Tender safety

Tenders need to be safe

Tender operations can be very different and present various risks associated with the way they operate. Tenders may be used on their own or to support a larger vessel operation. For example, they may carry passengers, catch fish or transfer crew or cargo. 


Safety management systems, risk assessment and emergency plans

A tender is classed as a domestic commercial vessel, and therefore requires a safety management system (SMS) to cover its operation.

This SMS must include:

  • vessel and key person details 
  • risk assessment 
  • minimum and appropriate crewing requirements 
  • procedures including training and pre-operating checks
  • emergency planning 
  • logbook recording  
  • maintenance schedule
  • incident recording, reporting and review

This may be included as part of the parent vessel’s safety management system. 

Risk assessments

On a domestic commercial vessel, the law says that the owner and master must undertake a risk assessment and document key information. Preparing your risk assessment should include a discussion with your crew. This risk assessment must consider the risks to the safety of the vessel, the environment and persons on or near the vessel.

The steps for a risk assessment include: 


List the key activities associated with the tender operation (activities) 


List the things that could go wrong when undertaking these activities (hazards/risks) 


List the steps to take to make sure those things don’t go wrong (controls)


List who is responsible to make sure the controls are followed


Parent tender operations can be particularly dangerous due to a number of factors. These factors often include: 

  • an inability to contact the parent vessel when an incident occurs involving a sole operator
  • lack of safety equipment
  • lack of general communications ability
  • lack of emergency procedures
  • the use of old, or heavily modified vessels with compromised stability. 

Read more:


Common hazards and risks

We have listed some of the common hazards, associated risks and possible ways of controlling those risks. However, you must address the specific hazards and risks in your operation, which may include additional or different hazards to those in the table below. 

It is a good idea to involve the vessel’s master and crew in the process of identifying hazards and risks in the operation, as this encourages everyone to think about their role in ensuring the safety of the vessel and persons on board the vessel.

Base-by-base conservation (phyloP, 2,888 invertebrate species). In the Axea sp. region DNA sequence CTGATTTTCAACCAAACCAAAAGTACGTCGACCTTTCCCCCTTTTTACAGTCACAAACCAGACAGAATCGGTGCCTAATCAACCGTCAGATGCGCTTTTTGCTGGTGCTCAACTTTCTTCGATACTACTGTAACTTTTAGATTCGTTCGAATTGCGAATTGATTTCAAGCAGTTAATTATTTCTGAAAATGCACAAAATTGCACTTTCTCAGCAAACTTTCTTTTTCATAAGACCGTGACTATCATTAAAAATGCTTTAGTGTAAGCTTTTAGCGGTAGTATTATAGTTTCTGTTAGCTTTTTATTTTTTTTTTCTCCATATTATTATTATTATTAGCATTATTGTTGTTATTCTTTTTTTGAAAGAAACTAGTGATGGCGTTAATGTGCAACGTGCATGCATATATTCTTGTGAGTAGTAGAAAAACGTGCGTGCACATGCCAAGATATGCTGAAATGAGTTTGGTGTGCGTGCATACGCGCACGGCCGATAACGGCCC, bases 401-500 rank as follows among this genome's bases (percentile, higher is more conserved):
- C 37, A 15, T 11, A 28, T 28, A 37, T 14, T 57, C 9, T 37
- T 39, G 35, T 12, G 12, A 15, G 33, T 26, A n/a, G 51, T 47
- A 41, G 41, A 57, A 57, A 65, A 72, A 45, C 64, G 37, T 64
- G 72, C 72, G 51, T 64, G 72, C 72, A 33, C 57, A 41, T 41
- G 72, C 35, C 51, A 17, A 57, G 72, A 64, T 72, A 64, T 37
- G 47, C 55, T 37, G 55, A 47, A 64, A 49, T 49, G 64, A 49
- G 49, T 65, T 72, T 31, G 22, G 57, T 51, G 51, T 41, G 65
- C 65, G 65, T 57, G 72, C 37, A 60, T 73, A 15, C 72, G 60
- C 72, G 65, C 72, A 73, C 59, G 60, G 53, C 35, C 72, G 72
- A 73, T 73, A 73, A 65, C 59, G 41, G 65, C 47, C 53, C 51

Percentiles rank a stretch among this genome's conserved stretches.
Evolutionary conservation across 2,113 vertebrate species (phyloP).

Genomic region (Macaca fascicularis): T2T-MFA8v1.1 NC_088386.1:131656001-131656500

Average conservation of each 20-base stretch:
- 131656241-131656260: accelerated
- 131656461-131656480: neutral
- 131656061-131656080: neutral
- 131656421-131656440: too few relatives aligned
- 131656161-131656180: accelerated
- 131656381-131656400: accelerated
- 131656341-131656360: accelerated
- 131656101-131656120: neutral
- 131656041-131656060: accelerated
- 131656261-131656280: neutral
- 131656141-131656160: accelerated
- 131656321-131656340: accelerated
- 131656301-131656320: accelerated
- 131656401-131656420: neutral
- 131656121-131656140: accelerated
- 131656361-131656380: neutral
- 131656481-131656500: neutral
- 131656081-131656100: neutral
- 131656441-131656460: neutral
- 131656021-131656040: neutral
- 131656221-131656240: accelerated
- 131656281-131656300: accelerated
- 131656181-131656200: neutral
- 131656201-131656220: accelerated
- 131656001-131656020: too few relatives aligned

Hazard: The tender vessel may stray from the designated fishing area and the parent vessel could lose track of the tender’s location.

Associated risks:

  • Loss of life
  • Loss of assets
  • Injury
  • Illness
  • Exposure
  • Search and rescue activation

Possible risk controls:

  • VHF marine radios will support an operation by establishing a two- way communication between parent and tender vessel. Vessel protocols need to be established when using VHF marine radio.
  • Using a parent vessel’s radar system to continually locate and monitor tender vessel positions will increase safety outcomes, particularly if a radar reflector is fitted.
  • Using an Automatic Identification System (AIS) will allow parent
  • vessels to track their tenders and give precise locations.
  • A vessel’s SMS should consider situational reports at scheduled times between parent and tender vessels.
  • A vessel’s SMS should consider implementing a system that allows the tender operators to return at scheduled times to either replenish inventories or just simply to check in.
  • Tender operators should be sufficiently trained to deal with emergency situations.


Hazard: Isolation of tender operator when operating tender single-handedly.

If medical attention is required they may not be in a condition to alert the parent vessel. If able to alert the parent vessel they may have to wait to receive medical assistance.


  • Loss of life
  • Loss of assets
  • Injury
  • Illness
  • Exposure
  • Search and rescue activation

Possible risk controls:

  • The master of the parent-vessel must conduct a risk assessment based on the risks of single-person operations. A solution may be to operate in a buddy system with another tender.
  • A parent vessel must have appropriate emergency procedures in place to sufficiently manage a situation.
  • Equip each tender with a first aid kit and appropriate emergency equipment. Operators should have first aid training.


Hazard: Weather and conditions


  • Vessel damaged, or destroyed
  • Man overboard
  • Loss of life
  • Loss of assets
  • Injury
  • Illness
  • Exposure
  • Search and rescue activation

Possible risk controls:

  • An SMS should set out safe operating procedures for all weather conditions taking into account wind strength, wave height and tides.
  • Tenders should be equipped with navigation equipment and depth sounders to ensure safe operations.
  • Personal Floatation Devices (PFDs) and Personal Locator Beacons (PLBs) are essential safety equipment.
  • Operating in a buddy system reduces the risk of loss of life.
Know your operation

Include your SMS in your crew inductions

Inductions are required on both the parent and tender vessel, including training to ensure any crew member has a sufficient level of competency to operate safely.

Know where your tenders are

As the master of a parent vessel it is your responsibility to make sure that you can locate your tenders at all times. You should use radar and Automatic Identification System (AIS) for monitoring purposes and VHF radios for continuous communications.

Know how to respond in an emeragency

Your SMS must include information on how you and your crew will respond in an emergency.